Tom Hanks vs. the pirates in Captain Phillips

by Mark Burger

Tom Hanks vs. the pirates in Captain Phillips

We’ve come to that inescapable time of year when studios both large and small begin unleashing and unloading their big Oscar hopefuls, jockeying for position in what will undoubtedly be a crowded marketplace.

With Captain Phillips, it’s a certainty that, indeed, the Oscar race has begun. A first-rate dramatization directed by Paul Greengrass and written by Billy Ray, the film is relentless in its pacing, irresistible in its momentum and simply a class act from beginning to end. That Greengrass and Ray achieve such tremendous interest and excitement is especially remarkable given that the story’s outcome is known.

Tom Hanks, likely steering his own course toward Oscar’s favor (and deservedly so), is in top form as Richard Phillips, the captain of the Maersk Alabama, a cargo ship sailing from Oman to Kenya along the coast of Africa — a region heavy with modern-day piracy.

Indeed, in the midst of the journey and in the middle of the’ ocean, the Alabama is approached by Somali pirates. Despite measures to repel them, the gun-toting pirates board the ship and make known their demands.

The film offers a detailed depiction of the procedures followed by Phillips and his crew, and the US Navy’s subsequent response to the crisis, yet there’s never a dull moment. It never gets bogged down with unnecessary dialogue or dramatic baggage. Catherine Keener makes a brief appearance as the outset as Phillips’ wife, but the focus of the film is the issue at hand.

Greengrass brings the same in-your-face immediacy — and, indeed, intimacy — to the story that he brought to his Bourne films and United 93 (2006), for which he earned his first Oscar nomination (but likely not his last). Yet the characters don’t get lost within the larger scope of the events. In addition to Hanks’ effortless star turn, the cast includes Chris Mulkey, David Warshofsky, Michael Chernus, Corey Johnson and Yul Vazquez. They may not be household names but they’re familiar faces, and all acquit themselves credibly in support. Newcomer Barkhad Abdi is especially impressive as Muse, the pirate leader, and it’s again to Greengrass and Ray’s credit that the pirates are not portrayed simply as frothing fanatics or gun-toting goons, but as desperate men thrust into desperate circumstances that, knowingly or not, will ultimately end badly for them.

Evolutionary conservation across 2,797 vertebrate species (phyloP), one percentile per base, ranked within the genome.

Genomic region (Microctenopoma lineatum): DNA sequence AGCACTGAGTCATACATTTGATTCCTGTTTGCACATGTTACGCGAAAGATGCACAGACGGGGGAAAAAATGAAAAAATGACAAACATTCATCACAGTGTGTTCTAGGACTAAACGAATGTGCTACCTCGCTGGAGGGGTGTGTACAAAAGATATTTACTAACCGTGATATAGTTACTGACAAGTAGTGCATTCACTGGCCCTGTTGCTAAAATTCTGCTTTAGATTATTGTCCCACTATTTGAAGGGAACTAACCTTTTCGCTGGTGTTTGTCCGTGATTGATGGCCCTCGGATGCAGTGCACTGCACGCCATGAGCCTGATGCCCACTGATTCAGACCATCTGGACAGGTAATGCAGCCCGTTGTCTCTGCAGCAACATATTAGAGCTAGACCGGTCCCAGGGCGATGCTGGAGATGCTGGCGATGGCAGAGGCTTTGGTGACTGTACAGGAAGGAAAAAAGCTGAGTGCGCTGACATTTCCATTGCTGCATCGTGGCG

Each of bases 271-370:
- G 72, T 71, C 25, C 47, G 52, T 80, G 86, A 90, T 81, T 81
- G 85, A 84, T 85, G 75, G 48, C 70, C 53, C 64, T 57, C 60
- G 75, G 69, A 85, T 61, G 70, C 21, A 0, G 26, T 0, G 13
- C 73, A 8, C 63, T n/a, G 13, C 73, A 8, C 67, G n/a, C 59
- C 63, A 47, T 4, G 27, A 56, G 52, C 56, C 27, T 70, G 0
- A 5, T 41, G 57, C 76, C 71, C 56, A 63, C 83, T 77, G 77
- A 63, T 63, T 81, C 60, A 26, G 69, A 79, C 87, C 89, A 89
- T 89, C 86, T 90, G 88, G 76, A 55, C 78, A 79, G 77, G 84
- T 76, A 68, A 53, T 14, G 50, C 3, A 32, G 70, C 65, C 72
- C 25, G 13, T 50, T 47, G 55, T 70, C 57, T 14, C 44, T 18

In Muscle Shoals, love of the music

Music mavens will undoubtedly savor Muscle Shoals, a documentary by first-time director Greg “Freddy” Camalier that provides engaging insight into the history of Fame Studios, located in the titular Alabama town (the birthplace of Helen Keller, no less) on the banks of the Tennessee River.

Fame founder Rick Hall, who has overcome considerable personal tragedy throughout his life, was the brains behind the endeavor, immortalized both in song (“Sweet Home Alabama,” anyone?) and now on film.

Longish but never lazy, the film features a legendary line-up of musical notables including Aretha Franklin, Mick Jagger, Keith Richards, Bono, Gregg Allman, Steve Winwood, Alicia Keys and Jimmy Cliff, all of whom provide insight into the legacy of Fame Studios. Their memories aren’t always candy-coated, but they remain indelibly imprinted — and some of the personal strife and creative differences common in any form of art often yielded unforgettable results, in this case for all the world to hear.

Given Anthony Arendt’s gorgeous cinematography and a can’t-miss selection of soundtrack tunes, Muscle Shoals is a treat for the eyes and ears, and it conveys its history in an unforced, engaging manner. Audiences would also be well advised to remain during the end credits; there are still a few amusing tidbits told before the screen goes black.

Muscle Shoals is scheduled to open Friday in Greensboro and Winston-Salem

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